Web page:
Archive for February, 2012

“This is awesome for Louisiana.”
Julie Bordelon
Lafayette Entertainment Initiative

“This is the first Academy Award ever received by a Shreveport artist and a strong affirmation of the role arts in brining international recognition, employment and a culturally generated economy to Shreveport.”
Shreveport, La. Mayor Cedric Glover

The other LA, of course, is Louisiana. At the 2012 Academy Awards author/illustrator William Joyce and co-Director Brandon Oldenburg won an Oscar (Best Achievement in Animated Short Film) for their film The Fantastic Flying Books of Mr. Morris Lessmore.

My favorite lines from the entire 2012 Academy Awards:

“Look, we’re just these two swamp rats from Louisiana. We love the movies more than anything. It’s been a part of our lives since we were both kids.”
William Joyce

Oldenburg added, “It’s been a part of our DNA since we were children, and it’s made us storytellers.
Of course, their acceptance speech was almost as long as their 14-minute film, but you have to cut them some slack because Oscars aren’t common for swamp rats.

They’ve already received a shout-out from Governor Jindal, “”Tonight, Louisiana celebrates this Oscar win with the exceptionally talented and creative staff of Moonbot Studios” and a parade is planned for them next Monday. That’s what happens when filmmakers breakthrough from “unlikely places.”

But as I wrote back in 2008 in a post titled Sex, Lies & Mr. Bill (Screenwriting from Louisiana, there’s been some mojo kicking around in Louisiana for quite some time.  And just last month in the post Four Year Anniversary I mentioned how Benh Zeitlin’s film Beasts of the Southern Wild (shot in Louisiana) was creating buzz at this year’s Sundance.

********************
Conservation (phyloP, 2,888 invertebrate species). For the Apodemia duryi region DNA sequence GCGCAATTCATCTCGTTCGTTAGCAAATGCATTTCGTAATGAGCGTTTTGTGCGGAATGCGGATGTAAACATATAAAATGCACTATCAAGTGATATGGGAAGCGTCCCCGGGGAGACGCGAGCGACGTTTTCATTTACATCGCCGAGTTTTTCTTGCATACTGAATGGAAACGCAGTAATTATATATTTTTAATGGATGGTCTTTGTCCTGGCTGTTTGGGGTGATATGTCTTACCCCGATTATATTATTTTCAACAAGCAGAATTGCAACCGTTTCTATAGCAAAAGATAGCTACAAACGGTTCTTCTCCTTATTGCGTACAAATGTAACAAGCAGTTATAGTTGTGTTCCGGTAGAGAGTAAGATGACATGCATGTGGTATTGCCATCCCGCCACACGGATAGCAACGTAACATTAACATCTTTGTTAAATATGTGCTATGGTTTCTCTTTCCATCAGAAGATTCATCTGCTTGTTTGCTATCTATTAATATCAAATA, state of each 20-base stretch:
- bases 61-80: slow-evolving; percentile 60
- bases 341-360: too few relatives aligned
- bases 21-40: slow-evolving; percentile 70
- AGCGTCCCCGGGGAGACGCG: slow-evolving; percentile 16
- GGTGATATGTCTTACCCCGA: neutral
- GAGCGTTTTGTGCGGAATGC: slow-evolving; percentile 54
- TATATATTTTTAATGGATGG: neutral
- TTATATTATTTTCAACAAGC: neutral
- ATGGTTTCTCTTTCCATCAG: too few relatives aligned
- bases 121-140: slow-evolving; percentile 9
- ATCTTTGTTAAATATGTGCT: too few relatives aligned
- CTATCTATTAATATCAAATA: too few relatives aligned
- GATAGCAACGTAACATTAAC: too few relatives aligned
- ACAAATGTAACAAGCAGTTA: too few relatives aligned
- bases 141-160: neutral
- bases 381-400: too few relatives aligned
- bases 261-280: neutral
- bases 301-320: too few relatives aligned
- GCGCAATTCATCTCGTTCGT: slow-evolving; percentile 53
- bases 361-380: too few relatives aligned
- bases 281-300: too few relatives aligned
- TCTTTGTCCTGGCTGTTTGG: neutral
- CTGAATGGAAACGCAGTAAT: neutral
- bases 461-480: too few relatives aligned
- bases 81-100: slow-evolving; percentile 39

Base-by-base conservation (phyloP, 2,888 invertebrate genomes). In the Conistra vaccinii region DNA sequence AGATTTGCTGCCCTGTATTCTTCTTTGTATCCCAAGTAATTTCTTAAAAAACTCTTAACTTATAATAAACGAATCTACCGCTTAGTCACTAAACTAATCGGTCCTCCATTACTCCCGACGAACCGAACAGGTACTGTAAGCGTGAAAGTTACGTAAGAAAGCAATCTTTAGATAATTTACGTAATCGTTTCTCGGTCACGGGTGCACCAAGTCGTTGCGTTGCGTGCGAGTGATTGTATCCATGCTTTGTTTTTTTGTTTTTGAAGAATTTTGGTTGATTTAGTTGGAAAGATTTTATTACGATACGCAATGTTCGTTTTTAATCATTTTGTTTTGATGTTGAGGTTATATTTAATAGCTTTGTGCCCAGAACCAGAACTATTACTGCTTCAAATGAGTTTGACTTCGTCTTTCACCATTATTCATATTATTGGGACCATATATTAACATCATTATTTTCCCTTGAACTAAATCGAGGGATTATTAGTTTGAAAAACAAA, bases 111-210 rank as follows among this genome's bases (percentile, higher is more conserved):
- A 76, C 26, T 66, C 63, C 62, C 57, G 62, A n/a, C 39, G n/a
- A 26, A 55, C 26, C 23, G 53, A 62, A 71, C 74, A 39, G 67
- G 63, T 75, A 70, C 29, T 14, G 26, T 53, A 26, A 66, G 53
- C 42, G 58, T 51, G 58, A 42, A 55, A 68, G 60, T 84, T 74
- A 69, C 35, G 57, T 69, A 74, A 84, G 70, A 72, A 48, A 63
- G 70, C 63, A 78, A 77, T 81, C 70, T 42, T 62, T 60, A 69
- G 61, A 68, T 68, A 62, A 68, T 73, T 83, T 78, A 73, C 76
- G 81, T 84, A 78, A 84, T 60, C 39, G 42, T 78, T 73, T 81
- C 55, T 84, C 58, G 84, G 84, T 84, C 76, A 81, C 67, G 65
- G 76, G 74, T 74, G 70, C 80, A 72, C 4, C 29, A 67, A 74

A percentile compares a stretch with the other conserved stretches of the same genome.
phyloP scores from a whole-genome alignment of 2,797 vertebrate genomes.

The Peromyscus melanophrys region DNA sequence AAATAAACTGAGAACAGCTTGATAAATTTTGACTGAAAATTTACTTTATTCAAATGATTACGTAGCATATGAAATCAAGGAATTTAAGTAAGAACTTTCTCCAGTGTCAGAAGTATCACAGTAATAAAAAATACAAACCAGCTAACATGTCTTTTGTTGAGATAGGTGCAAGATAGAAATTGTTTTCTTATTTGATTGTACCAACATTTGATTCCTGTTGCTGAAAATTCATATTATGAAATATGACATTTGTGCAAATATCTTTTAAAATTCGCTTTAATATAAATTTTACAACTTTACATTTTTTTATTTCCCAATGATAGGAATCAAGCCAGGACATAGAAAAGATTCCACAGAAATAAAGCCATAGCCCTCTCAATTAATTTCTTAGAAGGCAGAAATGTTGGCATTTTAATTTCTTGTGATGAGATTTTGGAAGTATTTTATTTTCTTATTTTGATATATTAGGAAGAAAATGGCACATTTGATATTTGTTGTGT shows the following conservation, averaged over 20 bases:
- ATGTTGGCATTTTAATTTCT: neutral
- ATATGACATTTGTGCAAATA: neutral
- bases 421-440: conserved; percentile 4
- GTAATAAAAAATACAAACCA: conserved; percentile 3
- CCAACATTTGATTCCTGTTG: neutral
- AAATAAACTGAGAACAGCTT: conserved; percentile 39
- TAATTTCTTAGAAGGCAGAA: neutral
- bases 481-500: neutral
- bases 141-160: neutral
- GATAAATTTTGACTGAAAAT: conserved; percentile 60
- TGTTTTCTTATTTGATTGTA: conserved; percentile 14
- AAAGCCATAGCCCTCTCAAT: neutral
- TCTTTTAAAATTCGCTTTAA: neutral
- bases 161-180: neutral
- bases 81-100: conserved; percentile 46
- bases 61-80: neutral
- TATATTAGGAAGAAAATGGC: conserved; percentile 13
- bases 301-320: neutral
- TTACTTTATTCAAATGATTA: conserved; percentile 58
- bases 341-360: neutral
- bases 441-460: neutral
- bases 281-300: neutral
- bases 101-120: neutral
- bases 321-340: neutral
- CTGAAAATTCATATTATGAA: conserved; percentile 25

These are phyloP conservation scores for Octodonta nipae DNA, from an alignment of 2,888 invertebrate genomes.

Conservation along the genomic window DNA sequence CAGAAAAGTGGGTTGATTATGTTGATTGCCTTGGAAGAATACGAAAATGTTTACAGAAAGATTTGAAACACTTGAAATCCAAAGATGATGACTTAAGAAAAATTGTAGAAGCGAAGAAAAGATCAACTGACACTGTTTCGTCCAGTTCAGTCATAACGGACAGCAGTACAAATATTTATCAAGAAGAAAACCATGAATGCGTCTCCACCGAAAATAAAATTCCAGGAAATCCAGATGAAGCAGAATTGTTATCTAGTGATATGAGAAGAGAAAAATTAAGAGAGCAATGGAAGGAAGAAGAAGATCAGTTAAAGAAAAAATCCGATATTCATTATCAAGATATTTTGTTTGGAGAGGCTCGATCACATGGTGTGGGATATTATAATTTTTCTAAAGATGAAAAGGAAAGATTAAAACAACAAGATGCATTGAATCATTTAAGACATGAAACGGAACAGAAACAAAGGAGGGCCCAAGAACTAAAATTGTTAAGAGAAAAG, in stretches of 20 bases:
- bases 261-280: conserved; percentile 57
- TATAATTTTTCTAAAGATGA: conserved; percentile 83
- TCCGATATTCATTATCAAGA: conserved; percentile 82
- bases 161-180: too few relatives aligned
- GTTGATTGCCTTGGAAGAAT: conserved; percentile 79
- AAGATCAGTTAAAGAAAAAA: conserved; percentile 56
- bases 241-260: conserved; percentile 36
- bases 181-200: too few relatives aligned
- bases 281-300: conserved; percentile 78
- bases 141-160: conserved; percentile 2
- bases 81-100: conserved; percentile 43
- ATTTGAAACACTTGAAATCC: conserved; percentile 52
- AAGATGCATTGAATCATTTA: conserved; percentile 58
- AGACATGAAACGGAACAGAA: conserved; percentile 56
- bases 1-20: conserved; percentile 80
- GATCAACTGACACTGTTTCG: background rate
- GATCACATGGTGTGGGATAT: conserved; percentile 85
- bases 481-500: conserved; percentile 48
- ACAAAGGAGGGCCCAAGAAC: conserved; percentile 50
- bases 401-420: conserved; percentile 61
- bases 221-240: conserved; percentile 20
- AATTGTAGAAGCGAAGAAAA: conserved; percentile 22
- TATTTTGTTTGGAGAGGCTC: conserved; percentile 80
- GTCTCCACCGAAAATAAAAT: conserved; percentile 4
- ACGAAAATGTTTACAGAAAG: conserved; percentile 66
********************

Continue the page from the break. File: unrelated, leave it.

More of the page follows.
Here’s the trailer for The Fantastic Flying Books of Mr. Morris Lessmore.

Notice that it taps into a little bit of both The Artist and Hugo in being inspired by books and Buster Keaton. On their Vimeo account it says “Morris Lessmore” is old fashioned and cutting edge at the same time.

Related posts:
Hugo & The Artist
Harold Loyd & Buster Keaton (Super Bowl Special)
Comedy, Cruelty & Chaplin
Taking a Bath in New York City
Old Fashioned & Cutting Edge (A look inside Moonbot Studios)

Scott W. Smith

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“The people of Northern Ireland, Protestant and Catholic, who after 30 years of war sat down, negotiated a peace and proved to the world that the Irish are great talkers.”
Terry George in his Academy Award acceptance speech

“Hundreds of thousands of short films are produced every year around the world and for Northern Ireland to win one really underlines the world class talent we have working in the industry here.”